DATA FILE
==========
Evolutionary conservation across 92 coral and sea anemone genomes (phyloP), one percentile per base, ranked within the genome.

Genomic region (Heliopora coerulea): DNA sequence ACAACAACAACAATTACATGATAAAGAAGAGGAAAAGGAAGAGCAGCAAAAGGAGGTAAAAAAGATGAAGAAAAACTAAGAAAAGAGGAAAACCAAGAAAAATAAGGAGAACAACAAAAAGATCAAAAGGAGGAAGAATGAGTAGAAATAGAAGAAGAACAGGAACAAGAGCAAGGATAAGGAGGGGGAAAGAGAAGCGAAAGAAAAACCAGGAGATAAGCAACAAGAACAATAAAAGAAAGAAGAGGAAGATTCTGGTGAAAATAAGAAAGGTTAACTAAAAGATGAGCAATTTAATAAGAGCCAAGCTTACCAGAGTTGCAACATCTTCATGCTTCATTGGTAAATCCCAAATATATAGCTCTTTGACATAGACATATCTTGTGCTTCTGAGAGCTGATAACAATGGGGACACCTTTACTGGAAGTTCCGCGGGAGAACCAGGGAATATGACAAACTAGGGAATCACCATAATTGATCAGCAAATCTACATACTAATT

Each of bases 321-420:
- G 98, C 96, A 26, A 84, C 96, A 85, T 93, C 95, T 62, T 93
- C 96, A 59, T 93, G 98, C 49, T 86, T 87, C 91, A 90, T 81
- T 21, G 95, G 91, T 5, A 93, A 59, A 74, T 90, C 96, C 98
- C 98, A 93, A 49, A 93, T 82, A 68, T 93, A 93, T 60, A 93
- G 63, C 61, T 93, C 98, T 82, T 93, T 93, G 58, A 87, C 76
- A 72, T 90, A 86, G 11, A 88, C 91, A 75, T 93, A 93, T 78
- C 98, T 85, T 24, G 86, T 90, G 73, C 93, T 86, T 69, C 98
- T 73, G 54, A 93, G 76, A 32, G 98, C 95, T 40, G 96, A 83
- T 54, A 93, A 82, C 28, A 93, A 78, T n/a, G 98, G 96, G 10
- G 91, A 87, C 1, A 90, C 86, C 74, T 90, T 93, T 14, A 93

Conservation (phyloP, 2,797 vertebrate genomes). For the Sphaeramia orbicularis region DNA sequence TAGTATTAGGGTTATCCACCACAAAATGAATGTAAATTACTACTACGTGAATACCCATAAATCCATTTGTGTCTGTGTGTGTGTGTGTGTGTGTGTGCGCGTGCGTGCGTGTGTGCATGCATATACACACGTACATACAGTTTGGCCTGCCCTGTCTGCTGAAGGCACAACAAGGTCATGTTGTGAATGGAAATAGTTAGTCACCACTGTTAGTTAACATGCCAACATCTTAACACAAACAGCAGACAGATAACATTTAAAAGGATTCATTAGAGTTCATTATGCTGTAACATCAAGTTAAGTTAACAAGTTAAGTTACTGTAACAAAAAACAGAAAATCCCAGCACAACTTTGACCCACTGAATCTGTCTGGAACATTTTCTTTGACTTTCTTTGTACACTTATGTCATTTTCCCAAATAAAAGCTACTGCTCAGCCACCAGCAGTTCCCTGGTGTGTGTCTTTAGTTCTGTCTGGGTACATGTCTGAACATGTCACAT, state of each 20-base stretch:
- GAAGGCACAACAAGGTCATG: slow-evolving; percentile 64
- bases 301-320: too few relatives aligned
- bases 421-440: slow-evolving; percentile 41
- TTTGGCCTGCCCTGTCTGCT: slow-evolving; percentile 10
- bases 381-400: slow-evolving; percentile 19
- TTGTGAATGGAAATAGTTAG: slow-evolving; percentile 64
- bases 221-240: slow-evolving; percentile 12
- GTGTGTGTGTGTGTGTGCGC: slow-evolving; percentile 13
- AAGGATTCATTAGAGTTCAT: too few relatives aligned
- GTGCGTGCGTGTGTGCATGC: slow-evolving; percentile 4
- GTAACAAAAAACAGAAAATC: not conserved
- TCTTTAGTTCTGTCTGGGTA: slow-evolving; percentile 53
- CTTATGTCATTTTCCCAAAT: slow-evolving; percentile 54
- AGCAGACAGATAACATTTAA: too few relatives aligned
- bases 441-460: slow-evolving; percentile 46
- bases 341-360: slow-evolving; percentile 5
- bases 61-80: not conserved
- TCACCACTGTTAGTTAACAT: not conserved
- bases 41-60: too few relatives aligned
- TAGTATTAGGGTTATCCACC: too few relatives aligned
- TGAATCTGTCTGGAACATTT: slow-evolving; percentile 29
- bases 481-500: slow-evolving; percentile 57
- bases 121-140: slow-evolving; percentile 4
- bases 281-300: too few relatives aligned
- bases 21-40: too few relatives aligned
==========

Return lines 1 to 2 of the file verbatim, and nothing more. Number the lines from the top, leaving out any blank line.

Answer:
Evolutionary conservation across 92 coral and sea anemone genomes (phyloP), one percentile per base, ranked within the genome.

Genomic region (Heliopora coerulea): DNA sequence ACAACAACAACAATTACATGATAAAGAAGAGGAAAAGGAAGAGCAGCAAAAGGAGGTAAAAAAGATGAAGAAAAACTAAGAAAAGAGGAAAACCAAGAAAAATAAGGAGAACAACAAAAAGATCAAAAGGAGGAAGAATGAGTAGAAATAGAAGAAGAACAGGAACAAGAGCAAGGATAAGGAGGGGGAAAGAGAAGCGAAAGAAAAACCAGGAGATAAGCAACAAGAACAATAAAAGAAAGAAGAGGAAGATTCTGGTGAAAATAAGAAAGGTTAACTAAAAGATGAGCAATTTAATAAGAGCCAAGCTTACCAGAGTTGCAACATCTTCATGCTTCATTGGTAAATCCCAAATATATAGCTCTTTGACATAGACATATCTTGTGCTTCTGAGAGCTGATAACAATGGGGACACCTTTACTGGAAGTTCCGCGGGAGAACCAGGGAATATGACAAACTAGGGAATCACCATAATTGATCAGCAAATCTACATACTAATT